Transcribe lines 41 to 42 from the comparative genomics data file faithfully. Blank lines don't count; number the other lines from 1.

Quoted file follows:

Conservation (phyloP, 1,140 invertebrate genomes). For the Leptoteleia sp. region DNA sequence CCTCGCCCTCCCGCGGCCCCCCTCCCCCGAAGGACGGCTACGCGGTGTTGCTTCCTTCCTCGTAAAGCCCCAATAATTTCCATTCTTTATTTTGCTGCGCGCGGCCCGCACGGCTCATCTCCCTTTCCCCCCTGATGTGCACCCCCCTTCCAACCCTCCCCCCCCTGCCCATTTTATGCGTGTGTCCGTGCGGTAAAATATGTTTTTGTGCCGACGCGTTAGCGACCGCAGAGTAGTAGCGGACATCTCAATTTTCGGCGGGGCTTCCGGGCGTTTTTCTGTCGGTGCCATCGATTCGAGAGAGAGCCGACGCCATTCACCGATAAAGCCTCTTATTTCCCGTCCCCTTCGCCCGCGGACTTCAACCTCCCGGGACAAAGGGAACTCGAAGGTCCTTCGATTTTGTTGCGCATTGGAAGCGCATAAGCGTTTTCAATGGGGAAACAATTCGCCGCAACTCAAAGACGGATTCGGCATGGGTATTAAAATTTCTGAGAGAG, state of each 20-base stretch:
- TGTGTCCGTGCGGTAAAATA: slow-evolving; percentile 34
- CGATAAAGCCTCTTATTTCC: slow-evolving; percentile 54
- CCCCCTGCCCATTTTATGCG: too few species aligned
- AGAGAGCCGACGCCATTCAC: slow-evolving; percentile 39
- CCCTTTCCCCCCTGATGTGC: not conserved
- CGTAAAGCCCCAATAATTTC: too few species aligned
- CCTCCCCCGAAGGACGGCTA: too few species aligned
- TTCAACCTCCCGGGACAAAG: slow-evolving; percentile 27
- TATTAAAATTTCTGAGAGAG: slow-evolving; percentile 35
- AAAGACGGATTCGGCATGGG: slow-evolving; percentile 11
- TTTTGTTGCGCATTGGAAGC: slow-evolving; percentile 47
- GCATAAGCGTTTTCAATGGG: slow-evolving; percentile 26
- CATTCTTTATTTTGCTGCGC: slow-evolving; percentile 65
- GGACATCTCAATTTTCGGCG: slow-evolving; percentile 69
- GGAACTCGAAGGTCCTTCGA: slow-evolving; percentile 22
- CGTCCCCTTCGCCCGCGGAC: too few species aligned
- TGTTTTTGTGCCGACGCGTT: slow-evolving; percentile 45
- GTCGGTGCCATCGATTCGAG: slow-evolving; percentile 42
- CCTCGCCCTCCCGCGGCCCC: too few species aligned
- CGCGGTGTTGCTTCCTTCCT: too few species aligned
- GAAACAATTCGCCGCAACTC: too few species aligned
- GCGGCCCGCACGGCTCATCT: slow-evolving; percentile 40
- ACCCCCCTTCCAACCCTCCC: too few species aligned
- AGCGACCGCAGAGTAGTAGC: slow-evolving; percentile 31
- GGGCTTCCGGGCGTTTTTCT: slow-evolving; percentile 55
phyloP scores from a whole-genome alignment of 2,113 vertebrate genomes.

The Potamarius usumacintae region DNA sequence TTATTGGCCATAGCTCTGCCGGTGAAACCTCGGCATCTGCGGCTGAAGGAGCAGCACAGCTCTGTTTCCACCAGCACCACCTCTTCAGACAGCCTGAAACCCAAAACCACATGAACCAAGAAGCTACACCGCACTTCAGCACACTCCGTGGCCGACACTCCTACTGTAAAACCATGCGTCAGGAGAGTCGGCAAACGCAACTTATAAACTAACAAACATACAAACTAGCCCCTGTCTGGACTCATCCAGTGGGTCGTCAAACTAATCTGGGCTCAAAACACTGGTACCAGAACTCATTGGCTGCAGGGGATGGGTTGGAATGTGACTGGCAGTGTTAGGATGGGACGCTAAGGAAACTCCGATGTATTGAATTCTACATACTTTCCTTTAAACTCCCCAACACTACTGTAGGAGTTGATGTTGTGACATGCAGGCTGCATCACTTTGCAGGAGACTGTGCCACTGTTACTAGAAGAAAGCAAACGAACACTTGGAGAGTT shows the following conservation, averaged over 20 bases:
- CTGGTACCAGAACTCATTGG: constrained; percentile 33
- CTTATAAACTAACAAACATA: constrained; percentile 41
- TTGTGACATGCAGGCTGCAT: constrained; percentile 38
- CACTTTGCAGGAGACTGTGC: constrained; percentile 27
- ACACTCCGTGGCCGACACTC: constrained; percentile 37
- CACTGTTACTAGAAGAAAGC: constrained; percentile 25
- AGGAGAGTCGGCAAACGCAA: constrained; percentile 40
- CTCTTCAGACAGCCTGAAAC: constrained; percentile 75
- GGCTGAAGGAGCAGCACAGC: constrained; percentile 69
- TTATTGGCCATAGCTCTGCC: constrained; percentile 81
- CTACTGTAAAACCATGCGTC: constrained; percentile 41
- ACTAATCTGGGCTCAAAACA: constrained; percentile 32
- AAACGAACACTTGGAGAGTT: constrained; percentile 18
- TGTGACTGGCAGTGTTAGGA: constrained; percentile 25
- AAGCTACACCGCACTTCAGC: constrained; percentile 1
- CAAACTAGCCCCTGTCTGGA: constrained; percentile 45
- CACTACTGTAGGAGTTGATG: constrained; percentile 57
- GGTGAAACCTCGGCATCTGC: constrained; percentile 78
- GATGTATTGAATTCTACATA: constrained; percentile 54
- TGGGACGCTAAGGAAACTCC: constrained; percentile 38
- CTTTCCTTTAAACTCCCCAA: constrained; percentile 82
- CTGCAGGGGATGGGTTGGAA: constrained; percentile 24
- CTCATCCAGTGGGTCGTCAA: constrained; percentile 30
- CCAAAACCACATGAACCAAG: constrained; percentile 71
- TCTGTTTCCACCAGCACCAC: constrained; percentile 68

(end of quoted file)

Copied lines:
- AAACGAACACTTGGAGAGTT: constrained; percentile 18
- TGTGACTGGCAGTGTTAGGA: constrained; percentile 25